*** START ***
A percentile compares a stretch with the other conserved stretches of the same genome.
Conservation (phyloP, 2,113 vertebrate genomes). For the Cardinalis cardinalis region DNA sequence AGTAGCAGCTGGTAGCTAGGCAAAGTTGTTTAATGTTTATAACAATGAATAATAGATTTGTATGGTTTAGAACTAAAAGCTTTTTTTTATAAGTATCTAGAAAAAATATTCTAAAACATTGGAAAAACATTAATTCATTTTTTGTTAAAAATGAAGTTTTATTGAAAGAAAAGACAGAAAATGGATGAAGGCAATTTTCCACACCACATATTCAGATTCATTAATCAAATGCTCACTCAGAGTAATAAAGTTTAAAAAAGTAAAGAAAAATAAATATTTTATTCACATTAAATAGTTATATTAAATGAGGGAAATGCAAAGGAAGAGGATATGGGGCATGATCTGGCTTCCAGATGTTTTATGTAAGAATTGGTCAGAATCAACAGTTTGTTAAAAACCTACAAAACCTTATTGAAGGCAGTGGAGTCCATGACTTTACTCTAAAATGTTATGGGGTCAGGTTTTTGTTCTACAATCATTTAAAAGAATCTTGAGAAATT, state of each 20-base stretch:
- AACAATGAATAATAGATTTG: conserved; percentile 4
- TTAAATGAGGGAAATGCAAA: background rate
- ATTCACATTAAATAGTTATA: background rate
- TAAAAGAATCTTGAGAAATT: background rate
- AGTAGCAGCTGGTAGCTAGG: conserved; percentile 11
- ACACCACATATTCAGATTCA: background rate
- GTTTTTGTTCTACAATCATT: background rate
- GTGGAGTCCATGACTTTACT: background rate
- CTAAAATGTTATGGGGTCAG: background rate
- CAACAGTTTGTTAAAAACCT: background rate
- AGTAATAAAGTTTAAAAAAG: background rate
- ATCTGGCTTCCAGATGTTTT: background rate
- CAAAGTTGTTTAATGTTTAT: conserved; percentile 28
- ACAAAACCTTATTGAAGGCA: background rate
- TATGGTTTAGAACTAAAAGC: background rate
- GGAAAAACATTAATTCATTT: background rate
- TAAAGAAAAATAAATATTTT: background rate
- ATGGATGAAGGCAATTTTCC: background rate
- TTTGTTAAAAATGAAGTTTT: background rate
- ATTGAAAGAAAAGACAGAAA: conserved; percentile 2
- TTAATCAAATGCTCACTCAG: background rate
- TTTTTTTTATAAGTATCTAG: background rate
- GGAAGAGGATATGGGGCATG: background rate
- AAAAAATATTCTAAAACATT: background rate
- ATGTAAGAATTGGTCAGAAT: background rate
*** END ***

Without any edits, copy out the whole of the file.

A percentile compares a stretch with the other conserved stretches of the same genome.
Conservation (phyloP, 2,113 vertebrate genomes). For the Cardinalis cardinalis region DNA sequence AGTAGCAGCTGGTAGCTAGGCAAAGTTGTTTAATGTTTATAACAATGAATAATAGATTTGTATGGTTTAGAACTAAAAGCTTTTTTTTATAAGTATCTAGAAAAAATATTCTAAAACATTGGAAAAACATTAATTCATTTTTTGTTAAAAATGAAGTTTTATTGAAAGAAAAGACAGAAAATGGATGAAGGCAATTTTCCACACCACATATTCAGATTCATTAATCAAATGCTCACTCAGAGTAATAAAGTTTAAAAAAGTAAAGAAAAATAAATATTTTATTCACATTAAATAGTTATATTAAATGAGGGAAATGCAAAGGAAGAGGATATGGGGCATGATCTGGCTTCCAGATGTTTTATGTAAGAATTGGTCAGAATCAACAGTTTGTTAAAAACCTACAAAACCTTATTGAAGGCAGTGGAGTCCATGACTTTACTCTAAAATGTTATGGGGTCAGGTTTTTGTTCTACAATCATTTAAAAGAATCTTGAGAAATT, state of each 20-base stretch:
- AACAATGAATAATAGATTTG: conserved; percentile 4
- TTAAATGAGGGAAATGCAAA: background rate
- ATTCACATTAAATAGTTATA: background rate
- TAAAAGAATCTTGAGAAATT: background rate
- AGTAGCAGCTGGTAGCTAGG: conserved; percentile 11
- ACACCACATATTCAGATTCA: background rate
- GTTTTTGTTCTACAATCATT: background rate
- GTGGAGTCCATGACTTTACT: background rate
- CTAAAATGTTATGGGGTCAG: background rate
- CAACAGTTTGTTAAAAACCT: background rate
- AGTAATAAAGTTTAAAAAAG: background rate
- ATCTGGCTTCCAGATGTTTT: background rate
- CAAAGTTGTTTAATGTTTAT: conserved; percentile 28
- ACAAAACCTTATTGAAGGCA: background rate
- TATGGTTTAGAACTAAAAGC: background rate
- GGAAAAACATTAATTCATTT: background rate
- TAAAGAAAAATAAATATTTT: background rate
- ATGGATGAAGGCAATTTTCC: background rate
- TTTGTTAAAAATGAAGTTTT: background rate
- ATTGAAAGAAAAGACAGAAA: conserved; percentile 2
- TTAATCAAATGCTCACTCAG: background rate
- TTTTTTTTATAAGTATCTAG: background rate
- GGAAGAGGATATGGGGCATG: background rate
- AAAAAATATTCTAAAACATT: background rate
- ATGTAAGAATTGGTCAGAAT: background rate